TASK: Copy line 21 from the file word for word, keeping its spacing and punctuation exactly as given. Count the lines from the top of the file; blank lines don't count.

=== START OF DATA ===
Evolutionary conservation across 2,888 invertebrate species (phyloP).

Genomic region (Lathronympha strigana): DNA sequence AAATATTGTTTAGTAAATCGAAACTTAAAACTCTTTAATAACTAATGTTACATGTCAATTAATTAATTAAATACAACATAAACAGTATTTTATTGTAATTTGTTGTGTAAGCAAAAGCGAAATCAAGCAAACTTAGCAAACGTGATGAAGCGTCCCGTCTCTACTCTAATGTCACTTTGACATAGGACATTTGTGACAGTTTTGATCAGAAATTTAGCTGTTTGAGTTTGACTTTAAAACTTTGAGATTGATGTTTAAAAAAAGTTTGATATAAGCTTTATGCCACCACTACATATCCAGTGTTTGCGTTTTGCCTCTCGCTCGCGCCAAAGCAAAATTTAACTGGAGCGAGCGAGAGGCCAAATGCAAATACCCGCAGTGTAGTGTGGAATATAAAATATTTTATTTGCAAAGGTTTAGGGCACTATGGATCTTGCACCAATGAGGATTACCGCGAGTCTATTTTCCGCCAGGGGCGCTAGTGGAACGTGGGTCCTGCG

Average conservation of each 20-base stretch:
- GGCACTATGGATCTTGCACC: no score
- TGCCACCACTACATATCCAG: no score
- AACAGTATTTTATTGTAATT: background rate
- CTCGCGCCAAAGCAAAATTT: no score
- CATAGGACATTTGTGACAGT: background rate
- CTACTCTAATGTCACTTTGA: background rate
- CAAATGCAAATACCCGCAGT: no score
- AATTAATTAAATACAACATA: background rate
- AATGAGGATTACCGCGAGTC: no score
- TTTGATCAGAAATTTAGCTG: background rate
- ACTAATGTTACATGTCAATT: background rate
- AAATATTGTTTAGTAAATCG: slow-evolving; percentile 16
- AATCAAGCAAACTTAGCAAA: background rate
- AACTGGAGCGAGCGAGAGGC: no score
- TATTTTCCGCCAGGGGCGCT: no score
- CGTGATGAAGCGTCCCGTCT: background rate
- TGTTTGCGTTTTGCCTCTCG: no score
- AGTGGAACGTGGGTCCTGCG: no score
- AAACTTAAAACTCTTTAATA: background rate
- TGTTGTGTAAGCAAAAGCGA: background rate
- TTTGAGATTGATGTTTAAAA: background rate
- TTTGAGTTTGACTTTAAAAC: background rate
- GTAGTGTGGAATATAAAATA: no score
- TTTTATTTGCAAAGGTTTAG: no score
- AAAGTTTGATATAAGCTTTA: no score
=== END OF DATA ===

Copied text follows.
- AGTGGAACGTGGGTCCTGCG: no score